Physiotherapists have been putting their case in the British Medical Association’s journal and an interesting discussion has ensued. Professor Nadine Foster of Keele University and two co-authors published a Personal View article titled ‘We need to rethink front line care for back pain’ (BMJ2011; 342:d3260). Questioning whether GPs were the best gatekeepers, they noted that musculoskeletal health and back pain were the main interests of physios, chiropractors and osteopaths. ‘They drive much research and professional development in these disciplines,’ the authors said.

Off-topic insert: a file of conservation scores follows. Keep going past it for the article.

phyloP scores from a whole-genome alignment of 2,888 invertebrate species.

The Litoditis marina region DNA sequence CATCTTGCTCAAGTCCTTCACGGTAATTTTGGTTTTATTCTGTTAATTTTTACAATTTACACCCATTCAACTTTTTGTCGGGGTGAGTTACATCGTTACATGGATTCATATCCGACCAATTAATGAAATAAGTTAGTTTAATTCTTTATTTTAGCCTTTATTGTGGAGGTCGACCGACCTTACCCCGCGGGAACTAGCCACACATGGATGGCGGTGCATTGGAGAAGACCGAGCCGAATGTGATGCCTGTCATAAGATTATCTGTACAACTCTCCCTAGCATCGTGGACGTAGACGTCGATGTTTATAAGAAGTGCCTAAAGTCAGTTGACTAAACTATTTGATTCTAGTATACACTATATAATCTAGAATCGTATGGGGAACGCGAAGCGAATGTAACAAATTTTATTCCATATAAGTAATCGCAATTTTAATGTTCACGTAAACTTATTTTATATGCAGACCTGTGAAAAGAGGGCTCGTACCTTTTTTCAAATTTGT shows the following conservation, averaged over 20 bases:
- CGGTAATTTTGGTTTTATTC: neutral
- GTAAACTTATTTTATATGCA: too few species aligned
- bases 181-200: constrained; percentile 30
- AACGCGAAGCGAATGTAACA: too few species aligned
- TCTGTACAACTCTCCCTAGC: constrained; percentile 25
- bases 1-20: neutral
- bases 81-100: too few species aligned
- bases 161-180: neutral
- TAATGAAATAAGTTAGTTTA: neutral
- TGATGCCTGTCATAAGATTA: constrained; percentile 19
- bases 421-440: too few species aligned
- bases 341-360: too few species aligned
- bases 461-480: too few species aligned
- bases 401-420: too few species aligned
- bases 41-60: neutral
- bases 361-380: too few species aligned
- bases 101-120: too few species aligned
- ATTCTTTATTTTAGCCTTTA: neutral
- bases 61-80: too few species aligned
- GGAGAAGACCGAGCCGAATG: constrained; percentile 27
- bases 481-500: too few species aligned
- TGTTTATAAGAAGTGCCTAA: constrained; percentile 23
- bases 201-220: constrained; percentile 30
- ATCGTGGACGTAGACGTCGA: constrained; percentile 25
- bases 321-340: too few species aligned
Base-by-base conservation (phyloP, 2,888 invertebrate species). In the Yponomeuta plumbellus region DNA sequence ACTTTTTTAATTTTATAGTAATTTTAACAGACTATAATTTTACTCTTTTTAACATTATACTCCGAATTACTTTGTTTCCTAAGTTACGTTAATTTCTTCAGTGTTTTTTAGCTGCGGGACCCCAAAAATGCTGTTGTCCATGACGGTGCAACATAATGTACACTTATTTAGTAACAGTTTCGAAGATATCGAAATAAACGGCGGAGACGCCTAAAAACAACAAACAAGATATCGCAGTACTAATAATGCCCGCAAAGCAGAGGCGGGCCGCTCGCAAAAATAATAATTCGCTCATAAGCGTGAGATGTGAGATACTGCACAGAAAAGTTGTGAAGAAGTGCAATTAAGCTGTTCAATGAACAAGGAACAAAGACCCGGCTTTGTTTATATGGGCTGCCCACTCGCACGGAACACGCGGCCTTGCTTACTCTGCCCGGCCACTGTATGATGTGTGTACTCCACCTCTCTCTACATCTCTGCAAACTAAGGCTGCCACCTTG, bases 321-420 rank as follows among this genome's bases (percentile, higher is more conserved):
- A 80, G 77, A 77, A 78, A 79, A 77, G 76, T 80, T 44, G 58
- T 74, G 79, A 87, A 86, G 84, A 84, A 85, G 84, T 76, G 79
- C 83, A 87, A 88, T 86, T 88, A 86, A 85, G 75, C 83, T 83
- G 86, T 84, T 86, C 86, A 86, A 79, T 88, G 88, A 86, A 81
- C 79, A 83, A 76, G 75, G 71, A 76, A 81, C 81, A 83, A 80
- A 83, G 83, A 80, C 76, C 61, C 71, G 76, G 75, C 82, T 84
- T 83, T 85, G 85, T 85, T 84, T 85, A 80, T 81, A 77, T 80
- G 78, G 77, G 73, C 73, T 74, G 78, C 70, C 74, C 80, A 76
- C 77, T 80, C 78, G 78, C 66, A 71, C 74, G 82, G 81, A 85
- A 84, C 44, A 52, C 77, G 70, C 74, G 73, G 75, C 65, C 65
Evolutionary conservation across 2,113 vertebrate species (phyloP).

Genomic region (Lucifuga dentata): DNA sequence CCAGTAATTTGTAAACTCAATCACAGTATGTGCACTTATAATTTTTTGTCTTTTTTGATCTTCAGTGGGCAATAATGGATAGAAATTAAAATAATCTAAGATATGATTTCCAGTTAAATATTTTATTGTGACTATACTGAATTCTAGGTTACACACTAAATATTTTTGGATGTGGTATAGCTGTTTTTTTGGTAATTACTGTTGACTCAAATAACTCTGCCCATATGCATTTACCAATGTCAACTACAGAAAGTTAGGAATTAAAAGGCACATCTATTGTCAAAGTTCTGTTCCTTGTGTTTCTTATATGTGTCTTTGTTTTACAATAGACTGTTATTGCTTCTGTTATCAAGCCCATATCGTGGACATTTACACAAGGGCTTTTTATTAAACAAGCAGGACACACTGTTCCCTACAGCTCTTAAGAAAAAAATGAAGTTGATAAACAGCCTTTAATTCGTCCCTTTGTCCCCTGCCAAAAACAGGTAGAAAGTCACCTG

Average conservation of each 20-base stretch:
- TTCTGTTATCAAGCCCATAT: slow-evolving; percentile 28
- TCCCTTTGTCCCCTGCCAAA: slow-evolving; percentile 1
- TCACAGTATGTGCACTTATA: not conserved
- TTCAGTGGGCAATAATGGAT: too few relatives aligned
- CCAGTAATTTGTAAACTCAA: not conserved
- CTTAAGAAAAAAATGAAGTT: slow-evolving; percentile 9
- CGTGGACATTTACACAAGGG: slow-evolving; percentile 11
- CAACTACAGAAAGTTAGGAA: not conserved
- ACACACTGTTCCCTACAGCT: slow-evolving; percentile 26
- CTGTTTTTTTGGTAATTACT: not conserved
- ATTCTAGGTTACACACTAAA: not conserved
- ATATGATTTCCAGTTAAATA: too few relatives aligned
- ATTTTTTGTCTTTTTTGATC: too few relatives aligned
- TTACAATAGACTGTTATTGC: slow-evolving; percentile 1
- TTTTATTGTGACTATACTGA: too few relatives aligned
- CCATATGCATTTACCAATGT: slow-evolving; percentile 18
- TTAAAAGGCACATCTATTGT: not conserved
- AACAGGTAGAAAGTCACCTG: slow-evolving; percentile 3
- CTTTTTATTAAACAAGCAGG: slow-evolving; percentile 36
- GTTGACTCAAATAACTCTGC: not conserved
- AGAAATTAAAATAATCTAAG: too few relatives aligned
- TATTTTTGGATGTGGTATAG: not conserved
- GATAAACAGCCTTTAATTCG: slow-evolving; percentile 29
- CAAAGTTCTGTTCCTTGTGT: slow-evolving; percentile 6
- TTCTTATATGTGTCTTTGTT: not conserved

NHS physio Richard Bartley, of Denbighshire, replied to a doctor who claimed, in a response posted online, that those practitioners tended to work without an evidence base. ‘NHS physiotherapists are increasingly abandoning guru-taught treatment techniques in favour of evidence-based combined physical exercise and cognitive behavioural remedies,’ said Mr Bartley. ‘Many GPs across the UK currently have rapid access to triage services run by NHS physiotherapists,’ he noted. ‘These physiotherapists undergo specialist training, and many have direct access to advanced imaging if needed. It is a system that works well.’